As Bush lies, Iraq seethes against US occupation
18 October 2003
The Bush administration has embarked on a propaganda campaign to deceive the American people about the actual state of affairs in Iraq.
On Monday, Bush asserted in a series of interviews that there was “a sense that people in America aren’t getting the truth” about the situation. “Good progress,” he told Tribune Broadcasting, was being made by US administrator Paul Bremer toward establishing a “free Iraq.” In his October 11 radio address, Bush downplayed the resistance to the US occupation, declaring the US was “actively pursing the terrorists and Saddam [Hussein] holdouts who desperately oppose freedom for the Iraqi people.” Iraq, he asserted, was seeing “thousands of new businesses,” “busy markets” and “store shelves...filled with goods.” With US help, “the roads and ports and railways necessary for commerce” were being built. Iraq’s oil production was being restored, “the benefits of which are flowing directly to the Iraqi people.”
While Bush and other members of his administration repeated such lies throughout the week, the truth is that six months on from the fall of Baghdad, the US invasion has produced an unspeakable tragedy for the Iraqi people.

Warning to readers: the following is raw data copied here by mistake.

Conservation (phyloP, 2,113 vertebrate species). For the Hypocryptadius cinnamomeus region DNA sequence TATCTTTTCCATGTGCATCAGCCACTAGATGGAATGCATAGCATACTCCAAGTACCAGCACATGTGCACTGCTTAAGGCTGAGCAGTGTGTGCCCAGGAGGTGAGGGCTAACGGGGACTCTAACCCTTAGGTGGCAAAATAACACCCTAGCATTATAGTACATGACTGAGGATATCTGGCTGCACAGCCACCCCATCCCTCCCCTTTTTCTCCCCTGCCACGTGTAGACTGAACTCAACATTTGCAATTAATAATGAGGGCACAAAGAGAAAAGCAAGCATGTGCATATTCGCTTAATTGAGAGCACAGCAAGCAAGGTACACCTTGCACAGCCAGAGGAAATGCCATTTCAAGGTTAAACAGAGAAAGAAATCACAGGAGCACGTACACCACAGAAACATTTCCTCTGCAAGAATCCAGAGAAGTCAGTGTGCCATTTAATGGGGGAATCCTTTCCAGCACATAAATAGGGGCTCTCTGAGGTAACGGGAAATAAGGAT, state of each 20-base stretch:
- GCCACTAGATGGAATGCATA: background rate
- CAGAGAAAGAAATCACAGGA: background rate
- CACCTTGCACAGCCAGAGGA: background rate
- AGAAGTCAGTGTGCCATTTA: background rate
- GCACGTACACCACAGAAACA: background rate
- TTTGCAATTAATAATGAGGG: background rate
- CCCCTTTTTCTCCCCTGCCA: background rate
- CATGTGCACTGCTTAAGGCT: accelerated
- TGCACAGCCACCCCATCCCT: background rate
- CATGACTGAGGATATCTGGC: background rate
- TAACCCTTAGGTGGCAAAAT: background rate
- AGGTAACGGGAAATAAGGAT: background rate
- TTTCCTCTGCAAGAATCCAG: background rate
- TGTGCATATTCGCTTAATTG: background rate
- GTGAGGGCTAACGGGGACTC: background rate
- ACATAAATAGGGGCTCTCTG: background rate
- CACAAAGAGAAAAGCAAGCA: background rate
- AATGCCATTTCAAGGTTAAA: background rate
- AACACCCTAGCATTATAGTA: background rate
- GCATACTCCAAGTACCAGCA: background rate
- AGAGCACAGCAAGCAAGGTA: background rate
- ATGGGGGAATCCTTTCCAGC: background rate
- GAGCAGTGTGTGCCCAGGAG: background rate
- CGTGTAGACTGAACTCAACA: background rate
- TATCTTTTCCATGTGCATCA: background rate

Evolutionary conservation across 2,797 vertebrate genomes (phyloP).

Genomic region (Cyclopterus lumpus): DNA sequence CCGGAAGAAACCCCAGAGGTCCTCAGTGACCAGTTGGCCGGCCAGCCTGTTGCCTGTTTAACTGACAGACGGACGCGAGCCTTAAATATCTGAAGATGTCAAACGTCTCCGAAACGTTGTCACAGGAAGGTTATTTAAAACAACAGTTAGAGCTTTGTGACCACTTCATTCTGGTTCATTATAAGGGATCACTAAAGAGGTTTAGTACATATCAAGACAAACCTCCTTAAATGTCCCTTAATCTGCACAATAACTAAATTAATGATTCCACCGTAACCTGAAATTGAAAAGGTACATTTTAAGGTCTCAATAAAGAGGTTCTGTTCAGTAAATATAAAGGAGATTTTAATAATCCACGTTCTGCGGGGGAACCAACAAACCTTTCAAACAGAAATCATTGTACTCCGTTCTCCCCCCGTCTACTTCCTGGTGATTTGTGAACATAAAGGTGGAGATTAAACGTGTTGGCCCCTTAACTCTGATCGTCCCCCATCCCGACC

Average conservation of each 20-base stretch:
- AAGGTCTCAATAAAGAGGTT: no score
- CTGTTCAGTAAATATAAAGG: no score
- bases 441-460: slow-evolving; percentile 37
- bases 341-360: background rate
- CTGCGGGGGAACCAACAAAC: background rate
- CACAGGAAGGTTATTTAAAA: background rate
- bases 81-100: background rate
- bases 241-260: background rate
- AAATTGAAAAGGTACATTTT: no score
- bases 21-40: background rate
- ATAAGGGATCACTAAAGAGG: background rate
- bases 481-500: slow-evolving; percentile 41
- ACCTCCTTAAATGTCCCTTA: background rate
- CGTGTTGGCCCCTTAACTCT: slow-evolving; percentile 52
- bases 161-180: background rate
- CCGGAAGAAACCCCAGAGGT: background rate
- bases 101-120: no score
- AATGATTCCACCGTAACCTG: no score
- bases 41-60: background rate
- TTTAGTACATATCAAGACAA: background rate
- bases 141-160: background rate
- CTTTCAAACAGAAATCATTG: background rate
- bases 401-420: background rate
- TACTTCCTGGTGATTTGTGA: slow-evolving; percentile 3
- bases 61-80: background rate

The United Nations (UN) and the World Bank estimated this month that Iraq’s economy will shrink 22 percent this year. In 1980, average annual Iraqi income was over $3,000. Hussein’s US-backed war with Iran, the 1991 Gulf war and the subsequent decade of UN sanctions saw it plunge to only $1,020 by 2001. The UN is now predicting that annual income will fall another third this year, to just $450 to $610, as a result of the US invasion. No one expects the situation to improve in 2004. More than 70 percent of working-age Iraqi adults—some 12 million people—are unemployed.
According to Bechtel Corp. engineers, Baghdad barely receives half the electricity supply it requires and its water is 25 percent more polluted than before the war. Raw sewage runs in the streets and is pouring from damaged mains into the Tigris and Euphrates rivers. The phone system is dysfunctional. Large parts of the city still lie in ruins from the war and from post-war looting. There are ongoing fuel shortages. Endemic crime has driven up both the death rate and personal insecurity. Malnutrition has doubled, according to the aid agency Oxfam.
No amount of propaganda can obscure the fact that behind the resistance, the Iraqi people correctly blame the US for the catastrophe they face. Whether or not former Baathists or even foreign Islamic extremists are mainly responsible for the attacks against American troops, as Washington claims, the struggle to force the US out of Iraq clearly enjoys broad popular sympathy. The Bush administration, with its trademark arrogance and stupidity, is on the verge of unleashing a Palestinian-style intifada.
The last two weeks indicate that an uprising is brewing against the US occupation of Iraq in the largely Shiite Muslim, working-class slums of east Baghdad. Now known as “Sadr City” and home to two million of the country’s poorest and most oppressed, the area has no shelves “filled with goods.” Even if it did, the people have no money with which to buy them.